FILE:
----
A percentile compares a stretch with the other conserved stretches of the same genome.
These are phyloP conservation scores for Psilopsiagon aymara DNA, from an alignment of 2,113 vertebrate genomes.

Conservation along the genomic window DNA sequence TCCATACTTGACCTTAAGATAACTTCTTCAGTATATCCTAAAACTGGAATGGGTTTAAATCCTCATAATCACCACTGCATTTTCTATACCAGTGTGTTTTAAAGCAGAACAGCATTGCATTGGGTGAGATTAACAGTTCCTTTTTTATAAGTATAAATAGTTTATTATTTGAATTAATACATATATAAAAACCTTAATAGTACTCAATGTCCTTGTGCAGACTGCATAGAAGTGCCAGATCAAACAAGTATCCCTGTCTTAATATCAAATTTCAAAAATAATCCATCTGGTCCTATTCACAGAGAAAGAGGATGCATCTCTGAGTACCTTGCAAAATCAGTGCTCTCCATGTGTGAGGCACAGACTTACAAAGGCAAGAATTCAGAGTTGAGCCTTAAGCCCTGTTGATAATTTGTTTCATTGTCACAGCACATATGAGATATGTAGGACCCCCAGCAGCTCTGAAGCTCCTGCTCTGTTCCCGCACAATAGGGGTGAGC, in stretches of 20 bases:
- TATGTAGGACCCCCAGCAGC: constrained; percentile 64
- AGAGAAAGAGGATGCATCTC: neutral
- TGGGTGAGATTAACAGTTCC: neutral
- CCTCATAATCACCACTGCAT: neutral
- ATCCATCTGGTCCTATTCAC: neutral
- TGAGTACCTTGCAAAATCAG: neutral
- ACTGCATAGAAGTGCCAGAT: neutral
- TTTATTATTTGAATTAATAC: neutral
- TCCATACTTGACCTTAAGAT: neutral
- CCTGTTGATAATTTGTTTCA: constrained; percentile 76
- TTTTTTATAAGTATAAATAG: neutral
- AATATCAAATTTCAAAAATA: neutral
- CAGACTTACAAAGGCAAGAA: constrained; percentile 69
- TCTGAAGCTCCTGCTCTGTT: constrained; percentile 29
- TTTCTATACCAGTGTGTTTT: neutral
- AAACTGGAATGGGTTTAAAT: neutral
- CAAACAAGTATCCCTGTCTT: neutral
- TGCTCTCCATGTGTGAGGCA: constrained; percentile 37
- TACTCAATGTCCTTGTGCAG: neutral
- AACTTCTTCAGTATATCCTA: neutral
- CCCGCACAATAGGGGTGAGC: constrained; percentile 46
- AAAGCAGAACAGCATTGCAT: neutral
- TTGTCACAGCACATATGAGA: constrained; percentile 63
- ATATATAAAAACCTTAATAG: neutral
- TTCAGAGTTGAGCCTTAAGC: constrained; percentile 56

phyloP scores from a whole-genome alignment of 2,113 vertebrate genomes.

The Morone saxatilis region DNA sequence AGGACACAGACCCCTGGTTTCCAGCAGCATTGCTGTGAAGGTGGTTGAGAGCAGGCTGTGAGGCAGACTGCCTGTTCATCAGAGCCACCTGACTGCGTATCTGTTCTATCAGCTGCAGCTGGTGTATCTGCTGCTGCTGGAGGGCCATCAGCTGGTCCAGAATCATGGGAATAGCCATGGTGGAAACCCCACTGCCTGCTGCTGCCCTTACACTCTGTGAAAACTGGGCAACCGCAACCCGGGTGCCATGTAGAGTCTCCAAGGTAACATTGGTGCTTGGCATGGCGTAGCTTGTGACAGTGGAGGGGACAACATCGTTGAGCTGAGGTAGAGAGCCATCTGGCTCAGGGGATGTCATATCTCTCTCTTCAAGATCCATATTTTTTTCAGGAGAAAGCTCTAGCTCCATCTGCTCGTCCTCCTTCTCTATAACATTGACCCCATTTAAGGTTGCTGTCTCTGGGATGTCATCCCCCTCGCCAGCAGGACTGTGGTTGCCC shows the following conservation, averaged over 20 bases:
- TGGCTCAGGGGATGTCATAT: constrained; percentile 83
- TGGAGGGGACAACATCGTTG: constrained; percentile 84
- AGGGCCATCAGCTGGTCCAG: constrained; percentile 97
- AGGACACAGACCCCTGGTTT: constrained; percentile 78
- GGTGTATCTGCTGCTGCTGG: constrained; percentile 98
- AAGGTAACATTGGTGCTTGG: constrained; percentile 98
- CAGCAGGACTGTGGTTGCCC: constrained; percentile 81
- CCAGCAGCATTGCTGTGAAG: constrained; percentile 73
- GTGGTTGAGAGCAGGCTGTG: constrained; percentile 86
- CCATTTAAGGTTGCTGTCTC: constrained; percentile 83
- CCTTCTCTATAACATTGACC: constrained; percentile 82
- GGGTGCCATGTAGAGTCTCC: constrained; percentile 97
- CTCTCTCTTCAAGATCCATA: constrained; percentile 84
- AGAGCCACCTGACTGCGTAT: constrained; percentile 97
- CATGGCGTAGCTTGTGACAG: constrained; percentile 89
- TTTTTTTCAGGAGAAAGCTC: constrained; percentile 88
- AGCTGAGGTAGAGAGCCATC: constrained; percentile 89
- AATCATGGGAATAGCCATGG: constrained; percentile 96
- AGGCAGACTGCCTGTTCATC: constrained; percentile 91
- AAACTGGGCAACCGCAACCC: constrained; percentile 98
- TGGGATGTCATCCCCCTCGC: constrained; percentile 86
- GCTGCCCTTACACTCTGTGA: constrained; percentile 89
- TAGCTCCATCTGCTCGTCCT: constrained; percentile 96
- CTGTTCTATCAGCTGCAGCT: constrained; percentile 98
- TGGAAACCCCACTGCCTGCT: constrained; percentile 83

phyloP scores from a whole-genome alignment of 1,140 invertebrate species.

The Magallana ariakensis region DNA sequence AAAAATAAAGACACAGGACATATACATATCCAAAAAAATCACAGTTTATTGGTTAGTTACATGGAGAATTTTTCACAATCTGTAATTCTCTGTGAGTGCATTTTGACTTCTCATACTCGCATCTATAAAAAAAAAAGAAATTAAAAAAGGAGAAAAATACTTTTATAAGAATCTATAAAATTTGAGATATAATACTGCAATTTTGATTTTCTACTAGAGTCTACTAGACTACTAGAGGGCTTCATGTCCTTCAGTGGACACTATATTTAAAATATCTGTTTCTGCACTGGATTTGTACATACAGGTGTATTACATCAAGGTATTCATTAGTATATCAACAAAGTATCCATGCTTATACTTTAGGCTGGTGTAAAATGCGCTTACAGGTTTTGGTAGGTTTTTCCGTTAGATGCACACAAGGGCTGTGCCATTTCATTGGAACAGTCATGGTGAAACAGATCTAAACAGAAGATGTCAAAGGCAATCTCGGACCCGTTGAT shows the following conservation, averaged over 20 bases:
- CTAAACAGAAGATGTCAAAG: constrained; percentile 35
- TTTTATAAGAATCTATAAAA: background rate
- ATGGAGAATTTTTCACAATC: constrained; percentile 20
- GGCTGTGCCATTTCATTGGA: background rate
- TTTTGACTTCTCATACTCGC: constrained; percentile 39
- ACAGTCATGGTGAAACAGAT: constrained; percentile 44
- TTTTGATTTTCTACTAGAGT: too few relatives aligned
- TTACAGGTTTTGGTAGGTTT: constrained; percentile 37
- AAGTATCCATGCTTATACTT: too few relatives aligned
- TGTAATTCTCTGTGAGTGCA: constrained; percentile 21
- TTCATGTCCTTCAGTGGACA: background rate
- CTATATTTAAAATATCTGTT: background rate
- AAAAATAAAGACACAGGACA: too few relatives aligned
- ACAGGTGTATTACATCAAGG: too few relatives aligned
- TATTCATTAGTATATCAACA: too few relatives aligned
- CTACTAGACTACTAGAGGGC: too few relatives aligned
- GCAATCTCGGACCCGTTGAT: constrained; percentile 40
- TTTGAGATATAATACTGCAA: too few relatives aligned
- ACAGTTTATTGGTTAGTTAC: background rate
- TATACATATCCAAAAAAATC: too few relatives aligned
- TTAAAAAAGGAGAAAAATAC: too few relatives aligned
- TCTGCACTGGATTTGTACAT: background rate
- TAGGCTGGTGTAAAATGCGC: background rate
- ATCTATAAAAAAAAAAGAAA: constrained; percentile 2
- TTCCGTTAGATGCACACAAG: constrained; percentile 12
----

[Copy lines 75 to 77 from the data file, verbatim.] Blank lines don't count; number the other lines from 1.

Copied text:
- TTTGAGATATAATACTGCAA: too few relatives aligned
- ACAGTTTATTGGTTAGTTAC: background rate
- TATACATATCCAAAAAAATC: too few relatives aligned